Ja'fari jurisprudence

Main article: Ja'fari jurisprudence

Followers of the Jaf'ari madh'hab are divided into the following sub-divisions, although these are not considered different sects:

  • Usulism – The Usuli form the overwhelming majority within the Twelver Shia denomination. They follow a Marja-i Taqlid on the subject of taqlid and fiqh. They are concentrated in Iran, Pakistan, Azerbaijan, India, Iraq, and Lebanon.
  • Akhbarism – Akhbari, similar to Usulis, however reject ijtihad in favor of hadith. Concentrated in Bahrain.
  • Shaykhism – Shaykhism is an Islamic religious movement founded by Shaykh Ahmad in the early 19th century Qajar dynasty, Iran, now retaining a minority following in Iran and Iraq. It began from a combination of Sufi and Shia and Akhbari doctrines. In the mid 19th-century many Shaykhis converted to the Bábí and Bahá'í religions, which regard Shaykh Ahmad highly.

Batini jurisprudence

Main article: Batiniyyah

On the other hand, the followers of the Batiniyyah madh'hab consist of Alevis and Nusayris, who developed their own fiqh system and do not pursue the Ja'fari jurisprudence.

  • Alevi – Alevis are sometimes categorized as part of Twelver Shia Islam, and sometimes as its own religious tradition, as it has markedly different philosophy, customs, and rituals. They have many Tasawwufī characteristics and express belief in the Qur'an and The Twelve Imams, but reject polygamy and accept religious traditions predating Islam, like Turkish shamanism. They are significant in East-Central Turkey. They are sometimes considered a Sufi sect, and have an untraditional form of religious leadership that is not scholarship oriented like other Sunni and Shia groups. They number around 9 million worldwide, of which 6 million are in Turkey, with the rest in the Balkans, Albania, Azerbaijan, Iran and Syria.

Ismā'īlīsm

Main articles: Ismā'īlī and Imamah (Ismaili doctrine)

The Ismailis and Twelvers both accept the same initial Imams from the descendants of Muhammad through his daughter Fatima Zahra and therefore share much of their early history. However, a dispute arose on the succession of the Sixth Imam, Ja'far al-Sadiq. The Ismailis are those who accepted Ja'far's eldest son Ismail as the next Imam, whereas the Twelvers accepted a younger son, Musa al-Kazim. Today, Ismailis are concentrated in Pakistan and other parts of South Asia. The Nizari Ismailis, however, are also concentrated in Central Asia, Russia, China, New Zealand, Afghanistan, Papua New Guinea, Syria, Australia, North America (including Canada), the United Kingdom, Bangladesh and in Africa as well.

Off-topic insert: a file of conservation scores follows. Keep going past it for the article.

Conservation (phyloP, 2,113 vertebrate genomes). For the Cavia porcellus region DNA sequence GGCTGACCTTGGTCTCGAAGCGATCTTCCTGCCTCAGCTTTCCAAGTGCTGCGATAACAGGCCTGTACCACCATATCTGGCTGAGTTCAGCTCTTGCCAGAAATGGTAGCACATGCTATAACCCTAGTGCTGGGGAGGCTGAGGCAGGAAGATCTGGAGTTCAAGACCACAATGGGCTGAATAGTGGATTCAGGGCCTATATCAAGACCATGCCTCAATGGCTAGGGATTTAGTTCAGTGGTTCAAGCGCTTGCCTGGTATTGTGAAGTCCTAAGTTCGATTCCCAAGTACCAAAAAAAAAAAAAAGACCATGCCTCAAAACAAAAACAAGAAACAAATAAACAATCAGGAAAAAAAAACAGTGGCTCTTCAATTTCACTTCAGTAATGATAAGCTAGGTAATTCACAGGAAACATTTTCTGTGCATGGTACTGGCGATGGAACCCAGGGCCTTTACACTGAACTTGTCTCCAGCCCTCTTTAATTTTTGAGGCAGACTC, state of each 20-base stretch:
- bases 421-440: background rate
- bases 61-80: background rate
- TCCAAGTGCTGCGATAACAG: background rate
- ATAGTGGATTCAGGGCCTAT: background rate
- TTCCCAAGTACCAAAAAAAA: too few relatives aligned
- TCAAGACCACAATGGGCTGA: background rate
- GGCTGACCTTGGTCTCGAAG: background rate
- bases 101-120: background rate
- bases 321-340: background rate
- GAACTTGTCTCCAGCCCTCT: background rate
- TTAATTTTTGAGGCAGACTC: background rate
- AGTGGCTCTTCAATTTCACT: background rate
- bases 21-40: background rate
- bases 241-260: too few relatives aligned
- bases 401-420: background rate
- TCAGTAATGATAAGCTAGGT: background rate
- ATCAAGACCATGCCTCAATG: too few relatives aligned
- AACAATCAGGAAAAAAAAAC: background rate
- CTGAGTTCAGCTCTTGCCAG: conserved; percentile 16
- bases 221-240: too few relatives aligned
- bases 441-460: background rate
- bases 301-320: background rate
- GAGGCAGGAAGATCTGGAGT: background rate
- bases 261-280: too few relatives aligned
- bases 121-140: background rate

Nīzār’īyyah

Main articles: Nizar (Fatimid Imam), Nizārī Ismā'īlī and Imamah (Nizari Ismaili doctrine)

Tayyābī Mustā'līyyah

Main articles: Al-Musta'li, Mustali, At-Tayyib Abi l-Qasim and Taiyabi
  • Mustaali – The Mustaali group of Ismaili Muslims differ from the Nizāriyya in that they believe that the successor-Imām to the Fatimid caliph, al-Mustansir, was his younger son al-Mustaʻlī, who was made Caliph by the Fatimad Regent Al-Afdal Shahanshah. In contrast to the Nizaris, they accept the younger brother al-Mustaʻlī over Nizar as their Imam. The Bohras are an offshoot of the Taiyabi, which itself was an offshoot of the Mustaali. The Taiyabi, supporting another offshoot of the Mustaali, the Hafizi branch, split with the Mustaali Fatimid, who recognized Al-Amir as their last Imam. The split was due to the Taiyabi believing that At-Tayyib Abi l-Qasim was the next rightful Imam after Al-Amir. The Hafizi themselves however considered Al-Hafiz as the next rightful Imam after Al-Amir. The Bohras believe that their 21st Imam, Taiyab abi al-Qasim, went into seclusion and established the offices of the Da'i al-Mutlaq (الداعي المطلق), Ma'zoon (مأذون) and Mukasir (مكاسر). The Bohras are the only surviving branch of the Mustaali and themselves have split into the Dawoodi Bohra, Sulaimani Bohra, and Alavi Bohra.
  • Dawoodi Bohra – The Dawoodi Bohras are a denomination of the Bohras. After offshooting from the Taiyabi the Bohras split into two, the Dawoodi Bohra and the Sulaimani Bohra, over who would be the correct dai of the community. Concentrated mainly in Pakistan and India.
  • Sulaimani Bohra – The Sulaimani Bohra named after their 27th Da'i al-Mutlaq, Sulayman ibn Hassan, are a denomination of the Bohras. After offshooting from the Taiyabi the Bohras split into two, the Sulaimani Bohra and the Dawoodi Bohra, over who would be the correct dai of the community. Concentrated mainly in Yemen.
  • Alavi Bohra – Split from the Dawoodi Bohra over who would be the correct dai of the community. The smallest branch of the Bohras.
  • Hebtiahs Bohra – The Hebtiahs Bohra are a branch of Mustaali Ismaili Shia Islam that broke off from the mainstream Dawoodi Bohra after the death of the 39th Da'i al-Mutlaq in 1754.